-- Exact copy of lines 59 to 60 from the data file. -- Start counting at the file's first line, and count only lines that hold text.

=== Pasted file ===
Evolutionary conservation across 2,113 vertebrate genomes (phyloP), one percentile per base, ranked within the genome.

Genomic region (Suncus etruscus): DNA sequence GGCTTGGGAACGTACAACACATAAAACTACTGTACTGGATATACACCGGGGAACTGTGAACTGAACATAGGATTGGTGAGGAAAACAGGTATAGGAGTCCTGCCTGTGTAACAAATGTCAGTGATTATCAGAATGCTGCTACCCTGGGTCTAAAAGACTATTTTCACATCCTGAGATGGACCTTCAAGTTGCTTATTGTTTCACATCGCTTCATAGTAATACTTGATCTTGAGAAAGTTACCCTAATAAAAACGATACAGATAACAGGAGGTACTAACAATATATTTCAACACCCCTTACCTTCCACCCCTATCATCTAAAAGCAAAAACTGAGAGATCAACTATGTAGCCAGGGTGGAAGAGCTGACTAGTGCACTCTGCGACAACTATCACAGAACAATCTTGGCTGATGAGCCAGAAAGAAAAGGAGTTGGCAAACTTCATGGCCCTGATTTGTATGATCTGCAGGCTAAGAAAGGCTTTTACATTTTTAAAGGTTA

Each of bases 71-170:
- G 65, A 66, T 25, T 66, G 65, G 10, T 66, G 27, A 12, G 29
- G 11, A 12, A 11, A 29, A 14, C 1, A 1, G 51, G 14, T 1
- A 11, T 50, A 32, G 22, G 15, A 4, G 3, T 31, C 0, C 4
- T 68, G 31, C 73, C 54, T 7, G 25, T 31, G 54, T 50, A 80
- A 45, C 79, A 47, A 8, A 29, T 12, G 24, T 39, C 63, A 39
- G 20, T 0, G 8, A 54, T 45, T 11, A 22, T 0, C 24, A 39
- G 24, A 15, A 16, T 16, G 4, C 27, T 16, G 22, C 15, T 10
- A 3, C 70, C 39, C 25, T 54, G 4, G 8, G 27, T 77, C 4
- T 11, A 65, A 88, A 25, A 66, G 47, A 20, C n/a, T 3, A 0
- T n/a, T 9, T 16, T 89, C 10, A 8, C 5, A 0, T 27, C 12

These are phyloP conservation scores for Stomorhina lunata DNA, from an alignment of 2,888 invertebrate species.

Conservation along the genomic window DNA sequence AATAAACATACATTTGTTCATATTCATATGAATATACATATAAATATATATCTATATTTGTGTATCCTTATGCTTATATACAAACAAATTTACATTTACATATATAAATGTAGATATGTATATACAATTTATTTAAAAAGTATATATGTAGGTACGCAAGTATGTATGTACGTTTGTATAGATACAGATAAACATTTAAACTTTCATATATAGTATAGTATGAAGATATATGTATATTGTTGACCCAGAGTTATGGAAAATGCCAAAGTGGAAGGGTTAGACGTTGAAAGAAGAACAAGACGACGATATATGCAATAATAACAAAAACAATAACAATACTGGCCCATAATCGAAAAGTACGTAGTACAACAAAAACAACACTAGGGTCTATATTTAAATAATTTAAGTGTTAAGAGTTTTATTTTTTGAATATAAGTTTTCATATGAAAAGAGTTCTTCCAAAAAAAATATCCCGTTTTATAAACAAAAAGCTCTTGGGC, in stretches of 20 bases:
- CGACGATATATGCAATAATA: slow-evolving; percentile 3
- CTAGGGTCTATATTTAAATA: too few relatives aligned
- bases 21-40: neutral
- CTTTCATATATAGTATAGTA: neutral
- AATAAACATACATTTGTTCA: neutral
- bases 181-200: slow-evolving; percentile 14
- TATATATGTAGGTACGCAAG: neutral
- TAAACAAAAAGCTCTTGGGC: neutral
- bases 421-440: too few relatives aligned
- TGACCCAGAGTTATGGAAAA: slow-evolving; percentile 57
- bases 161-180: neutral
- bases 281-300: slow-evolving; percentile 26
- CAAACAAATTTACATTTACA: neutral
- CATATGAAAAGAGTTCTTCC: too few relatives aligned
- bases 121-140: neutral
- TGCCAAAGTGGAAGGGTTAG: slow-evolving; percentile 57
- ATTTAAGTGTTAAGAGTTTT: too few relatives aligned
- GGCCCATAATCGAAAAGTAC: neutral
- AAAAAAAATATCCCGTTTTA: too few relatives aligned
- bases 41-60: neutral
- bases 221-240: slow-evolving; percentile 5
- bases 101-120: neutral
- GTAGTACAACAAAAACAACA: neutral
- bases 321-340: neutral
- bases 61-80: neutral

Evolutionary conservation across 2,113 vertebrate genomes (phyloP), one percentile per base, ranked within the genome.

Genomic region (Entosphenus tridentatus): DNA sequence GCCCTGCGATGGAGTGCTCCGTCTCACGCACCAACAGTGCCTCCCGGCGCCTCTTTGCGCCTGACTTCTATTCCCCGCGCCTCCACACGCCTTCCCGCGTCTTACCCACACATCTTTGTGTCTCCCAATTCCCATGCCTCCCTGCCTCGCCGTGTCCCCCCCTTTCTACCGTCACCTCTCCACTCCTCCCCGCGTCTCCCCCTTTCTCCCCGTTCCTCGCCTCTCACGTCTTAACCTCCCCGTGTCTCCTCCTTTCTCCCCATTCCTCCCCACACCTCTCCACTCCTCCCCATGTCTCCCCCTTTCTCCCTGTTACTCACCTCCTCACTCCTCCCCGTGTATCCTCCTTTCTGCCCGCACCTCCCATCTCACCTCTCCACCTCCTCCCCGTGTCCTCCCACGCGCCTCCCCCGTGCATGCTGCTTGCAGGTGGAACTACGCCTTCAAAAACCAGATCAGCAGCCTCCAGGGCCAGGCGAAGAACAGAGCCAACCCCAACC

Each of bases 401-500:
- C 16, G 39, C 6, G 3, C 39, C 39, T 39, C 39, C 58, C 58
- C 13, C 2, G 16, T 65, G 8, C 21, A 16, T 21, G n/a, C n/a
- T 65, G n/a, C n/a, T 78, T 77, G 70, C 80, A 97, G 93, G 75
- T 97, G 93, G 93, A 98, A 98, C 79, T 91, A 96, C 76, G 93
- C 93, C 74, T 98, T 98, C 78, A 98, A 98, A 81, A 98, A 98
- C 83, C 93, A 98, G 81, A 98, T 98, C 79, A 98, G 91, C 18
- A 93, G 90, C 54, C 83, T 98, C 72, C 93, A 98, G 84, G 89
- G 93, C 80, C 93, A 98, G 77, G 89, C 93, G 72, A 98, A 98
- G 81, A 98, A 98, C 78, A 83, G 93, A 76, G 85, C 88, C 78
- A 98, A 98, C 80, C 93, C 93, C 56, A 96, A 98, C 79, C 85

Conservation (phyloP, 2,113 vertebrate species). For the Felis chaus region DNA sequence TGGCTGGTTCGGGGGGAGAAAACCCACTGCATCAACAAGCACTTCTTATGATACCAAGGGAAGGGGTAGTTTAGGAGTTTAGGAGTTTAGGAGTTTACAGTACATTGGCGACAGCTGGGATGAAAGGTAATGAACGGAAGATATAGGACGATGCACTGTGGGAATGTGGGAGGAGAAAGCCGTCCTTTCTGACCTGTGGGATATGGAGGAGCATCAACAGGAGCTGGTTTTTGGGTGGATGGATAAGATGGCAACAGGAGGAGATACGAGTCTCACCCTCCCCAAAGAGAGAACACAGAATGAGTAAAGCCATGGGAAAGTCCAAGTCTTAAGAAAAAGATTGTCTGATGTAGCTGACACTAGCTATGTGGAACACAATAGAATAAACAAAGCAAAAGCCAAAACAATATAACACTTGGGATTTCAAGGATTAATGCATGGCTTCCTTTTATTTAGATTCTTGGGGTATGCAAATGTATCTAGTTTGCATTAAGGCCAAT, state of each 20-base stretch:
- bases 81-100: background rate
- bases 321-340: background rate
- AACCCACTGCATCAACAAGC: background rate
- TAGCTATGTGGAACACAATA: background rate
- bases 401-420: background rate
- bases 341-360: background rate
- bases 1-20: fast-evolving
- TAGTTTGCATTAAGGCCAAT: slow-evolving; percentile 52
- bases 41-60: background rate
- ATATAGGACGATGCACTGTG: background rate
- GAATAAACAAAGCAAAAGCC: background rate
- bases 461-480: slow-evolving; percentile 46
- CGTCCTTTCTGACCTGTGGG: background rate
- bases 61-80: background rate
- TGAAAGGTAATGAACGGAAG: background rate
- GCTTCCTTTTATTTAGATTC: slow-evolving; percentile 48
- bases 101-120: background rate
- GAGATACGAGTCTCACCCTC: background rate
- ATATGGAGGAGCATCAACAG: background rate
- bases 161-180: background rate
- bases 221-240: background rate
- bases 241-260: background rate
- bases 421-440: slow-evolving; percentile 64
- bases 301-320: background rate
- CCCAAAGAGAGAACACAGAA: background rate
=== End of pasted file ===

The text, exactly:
- bases 401-420: background rate
- bases 341-360: background rate